What Is It?

Stalking is a pattern of behavior that makes you feel afraid, nervous, harassed, or in danger. It is when someone repeatedly contacts you, follows you, sends you things, talks to you when you don’t want them to, or threatens you. Stalking behaviors can include:

  • Knowing your schedule.

  • Showing up at places you go.

  • Sending mail, e-mail, and pictures.

  • Calling or texting repeatedly.

  • Contacting you or posting about you on social networking sites (Facebook, Twitter, etc).

  • Writing letters.

  • Damaging your property.

  • Creating a Web site about you.

  • Sending gifts.

  • Stealing things that belong to you.

  • Any other actions to contact, harass, track, or frighten you.

    Sometimes people stalk their boyfriends or girlfriends while they’re dating. They check up on them, text or call them all the time and expect instant responses, follow them, and generally keep track of them even when they haven’t made plans to be together. These stalking behaviors can be part of an abusive relationship. If this is happening to you or someone you know, there are people you can talk to about it.
     

Stalking is a crime and can be dangerous. The legal definition of stalking and possible punishment for it is different in every state. Contact a victim advocate or your local police to learn about stalking laws and your rights in your state.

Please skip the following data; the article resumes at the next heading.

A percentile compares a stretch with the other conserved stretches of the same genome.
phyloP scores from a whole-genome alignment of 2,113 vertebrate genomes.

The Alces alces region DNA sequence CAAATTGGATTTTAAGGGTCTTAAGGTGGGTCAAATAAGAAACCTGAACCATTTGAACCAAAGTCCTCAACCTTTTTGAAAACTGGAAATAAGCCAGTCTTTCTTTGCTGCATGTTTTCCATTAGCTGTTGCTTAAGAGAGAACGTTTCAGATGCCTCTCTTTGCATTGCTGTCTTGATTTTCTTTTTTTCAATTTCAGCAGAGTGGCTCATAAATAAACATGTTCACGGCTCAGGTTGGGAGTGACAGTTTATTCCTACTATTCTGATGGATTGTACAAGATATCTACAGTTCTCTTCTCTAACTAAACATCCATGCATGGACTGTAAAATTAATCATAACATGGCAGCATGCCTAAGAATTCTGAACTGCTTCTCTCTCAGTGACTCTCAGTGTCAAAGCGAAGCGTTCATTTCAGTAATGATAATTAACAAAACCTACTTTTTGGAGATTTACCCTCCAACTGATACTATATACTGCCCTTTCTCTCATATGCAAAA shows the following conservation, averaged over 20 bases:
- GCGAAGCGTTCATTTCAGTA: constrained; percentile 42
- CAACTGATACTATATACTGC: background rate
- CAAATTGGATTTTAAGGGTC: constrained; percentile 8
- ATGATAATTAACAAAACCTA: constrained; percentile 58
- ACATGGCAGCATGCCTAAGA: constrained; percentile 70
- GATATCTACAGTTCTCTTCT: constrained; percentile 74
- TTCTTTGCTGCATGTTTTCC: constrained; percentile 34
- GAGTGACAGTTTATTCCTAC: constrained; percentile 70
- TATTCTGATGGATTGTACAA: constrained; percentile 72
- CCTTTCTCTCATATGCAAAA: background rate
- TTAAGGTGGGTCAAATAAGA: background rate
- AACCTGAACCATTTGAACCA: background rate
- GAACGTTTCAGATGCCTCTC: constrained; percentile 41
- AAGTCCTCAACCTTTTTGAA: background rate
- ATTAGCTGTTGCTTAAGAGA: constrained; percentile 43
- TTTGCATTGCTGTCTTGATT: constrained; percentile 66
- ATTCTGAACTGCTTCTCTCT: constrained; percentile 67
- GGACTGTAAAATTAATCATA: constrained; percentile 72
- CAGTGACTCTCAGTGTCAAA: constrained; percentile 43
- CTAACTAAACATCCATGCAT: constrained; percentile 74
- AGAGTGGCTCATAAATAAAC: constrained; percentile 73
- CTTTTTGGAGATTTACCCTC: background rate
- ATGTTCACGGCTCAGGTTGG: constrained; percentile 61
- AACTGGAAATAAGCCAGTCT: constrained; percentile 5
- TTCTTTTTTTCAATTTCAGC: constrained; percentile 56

If You Are Being Stalked, You Might:
  • Feel helpless, anxious, fearful, angry or depressed.

  • Feel like you can never get away from the person who is stalking you.

  • Think the person is always watching you.

  • Feel frustrated that the person won’t leave you alone.

  • Have difficulty sleeping or concentrating.

  • Have nightmares.

  • Lose or gain weight.

  • Not know what might happen next.

 

Get Help

 

If you are stalked, it is not your fault. People who use controlling, harassing, or threatening actions are responsible for their own behavior. If you believe that someone may be stalking you, you can:

  • Contact the police.

  • Tell a friend, or someone you can trust.

Stalking is a Crime

You can be stalked by someone you know casually, a stranger, or a past or current friend, boyfriend or girlfriend. Getting notes and gifts at your home, in your locker, or other places might seem sweet and harmless to other people, but if you don’t want the gifts, phone calls, messages, letters, or e-mails, it doesn’t feel sweet or harmless.
t can be scary and frustrating.

For free confidential counseling, call us today at (208) 733-0100

hotline: 208-733-0100
ADMIN: 208-733-2558
administration OFFICES
212 2ND AVENUE WEST, tWIN FALLS

IF YOU ARE IN DANGER, CALL 911.

FOR 24/ 7 ANONYMOUS

CONFIDENTIAL HELP,

CALL 208-733-0100

CONNECT​ WITH US:​​

  • Facebook
  • Instagram

© 2019 by Voices Against Violence 
 

MONDAY - FRIDAY

9:00 AM - 5:00 PM